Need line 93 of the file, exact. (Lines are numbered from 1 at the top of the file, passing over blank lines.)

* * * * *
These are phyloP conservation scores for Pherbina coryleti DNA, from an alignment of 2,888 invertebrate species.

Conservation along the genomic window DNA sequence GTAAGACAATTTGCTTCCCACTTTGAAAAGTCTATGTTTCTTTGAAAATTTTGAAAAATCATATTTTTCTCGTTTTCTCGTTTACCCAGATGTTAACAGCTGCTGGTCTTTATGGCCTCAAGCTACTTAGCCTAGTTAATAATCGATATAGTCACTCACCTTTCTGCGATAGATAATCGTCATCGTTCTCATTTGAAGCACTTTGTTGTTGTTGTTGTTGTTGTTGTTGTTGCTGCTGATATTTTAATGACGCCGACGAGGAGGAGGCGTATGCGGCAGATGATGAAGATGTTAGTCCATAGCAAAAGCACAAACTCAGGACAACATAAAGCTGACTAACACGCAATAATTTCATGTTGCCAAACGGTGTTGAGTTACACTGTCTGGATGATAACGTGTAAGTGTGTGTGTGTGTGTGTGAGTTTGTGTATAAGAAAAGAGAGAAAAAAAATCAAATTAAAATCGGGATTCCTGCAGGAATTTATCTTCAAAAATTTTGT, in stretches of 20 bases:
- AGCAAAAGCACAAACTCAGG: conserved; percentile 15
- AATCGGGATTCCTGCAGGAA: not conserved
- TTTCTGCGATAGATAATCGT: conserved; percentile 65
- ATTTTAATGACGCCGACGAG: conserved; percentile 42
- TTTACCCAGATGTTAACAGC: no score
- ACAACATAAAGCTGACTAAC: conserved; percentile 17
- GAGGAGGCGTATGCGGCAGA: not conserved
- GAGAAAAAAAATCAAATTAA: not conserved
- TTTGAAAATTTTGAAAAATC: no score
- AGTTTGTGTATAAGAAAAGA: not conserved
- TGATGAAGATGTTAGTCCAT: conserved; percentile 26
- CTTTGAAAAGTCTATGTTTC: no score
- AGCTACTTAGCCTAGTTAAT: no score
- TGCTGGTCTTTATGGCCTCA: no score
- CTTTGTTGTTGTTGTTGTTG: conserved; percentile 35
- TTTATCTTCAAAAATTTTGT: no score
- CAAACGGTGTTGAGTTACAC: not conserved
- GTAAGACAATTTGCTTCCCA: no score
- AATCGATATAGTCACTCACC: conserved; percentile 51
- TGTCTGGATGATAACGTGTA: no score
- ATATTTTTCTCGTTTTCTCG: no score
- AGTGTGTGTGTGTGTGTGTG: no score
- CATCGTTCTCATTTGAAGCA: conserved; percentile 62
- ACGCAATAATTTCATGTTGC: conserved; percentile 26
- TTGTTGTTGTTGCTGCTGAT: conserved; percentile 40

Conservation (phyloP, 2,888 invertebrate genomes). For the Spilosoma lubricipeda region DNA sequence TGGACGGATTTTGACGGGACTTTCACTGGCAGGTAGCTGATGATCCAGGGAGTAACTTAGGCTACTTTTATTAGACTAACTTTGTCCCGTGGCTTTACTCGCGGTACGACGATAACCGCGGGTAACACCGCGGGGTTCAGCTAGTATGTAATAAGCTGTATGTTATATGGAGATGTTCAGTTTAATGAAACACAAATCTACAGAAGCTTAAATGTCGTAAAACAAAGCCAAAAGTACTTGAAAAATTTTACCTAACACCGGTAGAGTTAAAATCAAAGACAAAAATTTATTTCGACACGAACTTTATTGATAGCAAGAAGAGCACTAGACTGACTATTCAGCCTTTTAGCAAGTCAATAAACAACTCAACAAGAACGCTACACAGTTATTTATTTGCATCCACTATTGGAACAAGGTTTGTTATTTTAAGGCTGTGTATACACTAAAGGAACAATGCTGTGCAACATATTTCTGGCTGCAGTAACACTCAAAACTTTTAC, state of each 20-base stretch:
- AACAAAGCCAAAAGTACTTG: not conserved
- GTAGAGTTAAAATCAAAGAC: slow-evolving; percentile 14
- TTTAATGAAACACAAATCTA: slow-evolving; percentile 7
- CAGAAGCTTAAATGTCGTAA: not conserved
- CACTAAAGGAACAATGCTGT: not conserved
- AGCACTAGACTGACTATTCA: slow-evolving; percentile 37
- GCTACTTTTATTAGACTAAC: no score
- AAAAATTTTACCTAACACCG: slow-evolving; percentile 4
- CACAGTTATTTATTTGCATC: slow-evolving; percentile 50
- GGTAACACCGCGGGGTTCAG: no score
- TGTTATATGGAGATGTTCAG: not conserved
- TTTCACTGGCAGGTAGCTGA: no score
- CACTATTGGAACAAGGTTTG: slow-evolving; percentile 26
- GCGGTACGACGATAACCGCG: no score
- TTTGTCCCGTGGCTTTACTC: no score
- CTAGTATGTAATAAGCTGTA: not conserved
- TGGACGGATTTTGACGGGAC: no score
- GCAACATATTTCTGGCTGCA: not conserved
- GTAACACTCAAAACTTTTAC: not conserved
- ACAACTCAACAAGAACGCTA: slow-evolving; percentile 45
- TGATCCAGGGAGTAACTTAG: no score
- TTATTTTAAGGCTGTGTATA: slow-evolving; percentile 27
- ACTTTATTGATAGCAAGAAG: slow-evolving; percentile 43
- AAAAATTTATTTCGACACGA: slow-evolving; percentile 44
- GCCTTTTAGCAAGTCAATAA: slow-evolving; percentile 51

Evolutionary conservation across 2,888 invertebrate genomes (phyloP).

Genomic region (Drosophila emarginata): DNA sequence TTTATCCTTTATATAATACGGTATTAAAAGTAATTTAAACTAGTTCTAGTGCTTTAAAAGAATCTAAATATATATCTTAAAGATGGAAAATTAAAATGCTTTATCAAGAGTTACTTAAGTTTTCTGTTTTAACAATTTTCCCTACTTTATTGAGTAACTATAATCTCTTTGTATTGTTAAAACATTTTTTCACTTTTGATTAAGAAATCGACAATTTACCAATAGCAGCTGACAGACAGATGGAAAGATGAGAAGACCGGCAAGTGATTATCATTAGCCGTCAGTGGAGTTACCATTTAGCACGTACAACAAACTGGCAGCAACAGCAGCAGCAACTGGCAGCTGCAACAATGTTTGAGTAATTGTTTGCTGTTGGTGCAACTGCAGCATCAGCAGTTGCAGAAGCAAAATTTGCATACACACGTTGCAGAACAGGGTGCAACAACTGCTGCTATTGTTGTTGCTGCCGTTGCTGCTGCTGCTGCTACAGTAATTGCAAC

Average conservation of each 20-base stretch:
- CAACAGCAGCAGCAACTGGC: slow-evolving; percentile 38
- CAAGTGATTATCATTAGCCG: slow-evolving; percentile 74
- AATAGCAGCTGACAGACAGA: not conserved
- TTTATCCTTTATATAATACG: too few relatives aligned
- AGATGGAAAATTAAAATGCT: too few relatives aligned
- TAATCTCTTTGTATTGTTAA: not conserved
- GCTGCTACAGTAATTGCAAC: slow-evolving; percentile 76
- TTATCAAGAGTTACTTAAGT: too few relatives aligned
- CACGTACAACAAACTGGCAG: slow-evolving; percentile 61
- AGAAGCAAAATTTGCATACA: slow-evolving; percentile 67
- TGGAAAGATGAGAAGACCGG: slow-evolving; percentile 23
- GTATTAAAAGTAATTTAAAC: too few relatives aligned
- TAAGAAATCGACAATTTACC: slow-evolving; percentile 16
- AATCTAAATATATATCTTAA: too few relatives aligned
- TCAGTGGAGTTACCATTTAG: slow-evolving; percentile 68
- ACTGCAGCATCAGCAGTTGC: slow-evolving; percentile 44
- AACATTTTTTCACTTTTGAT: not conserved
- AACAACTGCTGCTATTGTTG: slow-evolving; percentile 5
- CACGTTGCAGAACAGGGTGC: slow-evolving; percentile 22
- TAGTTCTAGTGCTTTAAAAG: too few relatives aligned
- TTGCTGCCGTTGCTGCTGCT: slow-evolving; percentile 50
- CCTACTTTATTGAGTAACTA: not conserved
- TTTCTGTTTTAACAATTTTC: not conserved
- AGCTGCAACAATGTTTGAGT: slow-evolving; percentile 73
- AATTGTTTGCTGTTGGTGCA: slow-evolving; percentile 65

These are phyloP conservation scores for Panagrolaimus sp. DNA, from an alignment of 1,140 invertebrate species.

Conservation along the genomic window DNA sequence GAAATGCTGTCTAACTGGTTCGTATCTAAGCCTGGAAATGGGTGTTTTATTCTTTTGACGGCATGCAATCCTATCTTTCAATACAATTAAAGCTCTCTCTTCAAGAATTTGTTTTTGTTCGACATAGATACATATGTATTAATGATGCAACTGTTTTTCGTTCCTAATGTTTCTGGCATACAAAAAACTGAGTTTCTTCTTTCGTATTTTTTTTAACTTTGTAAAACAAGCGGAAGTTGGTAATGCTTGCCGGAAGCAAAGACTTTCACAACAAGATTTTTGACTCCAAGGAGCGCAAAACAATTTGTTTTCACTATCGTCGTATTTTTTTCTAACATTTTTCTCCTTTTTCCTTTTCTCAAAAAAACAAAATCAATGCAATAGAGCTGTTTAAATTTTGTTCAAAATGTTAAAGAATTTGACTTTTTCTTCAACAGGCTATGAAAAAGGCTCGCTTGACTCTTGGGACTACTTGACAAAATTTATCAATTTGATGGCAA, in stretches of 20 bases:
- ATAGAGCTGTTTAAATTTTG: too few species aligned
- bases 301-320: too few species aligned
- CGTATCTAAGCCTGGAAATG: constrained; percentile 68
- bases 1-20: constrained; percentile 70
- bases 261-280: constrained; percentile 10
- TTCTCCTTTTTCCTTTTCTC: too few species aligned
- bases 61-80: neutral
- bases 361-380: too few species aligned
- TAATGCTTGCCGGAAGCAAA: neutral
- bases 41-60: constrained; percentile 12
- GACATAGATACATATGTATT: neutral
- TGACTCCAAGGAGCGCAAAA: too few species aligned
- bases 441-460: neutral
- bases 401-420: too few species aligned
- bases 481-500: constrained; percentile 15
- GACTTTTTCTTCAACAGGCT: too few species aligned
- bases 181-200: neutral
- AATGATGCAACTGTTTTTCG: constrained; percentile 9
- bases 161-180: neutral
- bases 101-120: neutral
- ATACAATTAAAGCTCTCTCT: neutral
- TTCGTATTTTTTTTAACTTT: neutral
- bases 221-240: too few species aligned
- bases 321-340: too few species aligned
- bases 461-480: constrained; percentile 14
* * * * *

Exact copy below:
- bases 41-60: constrained; percentile 12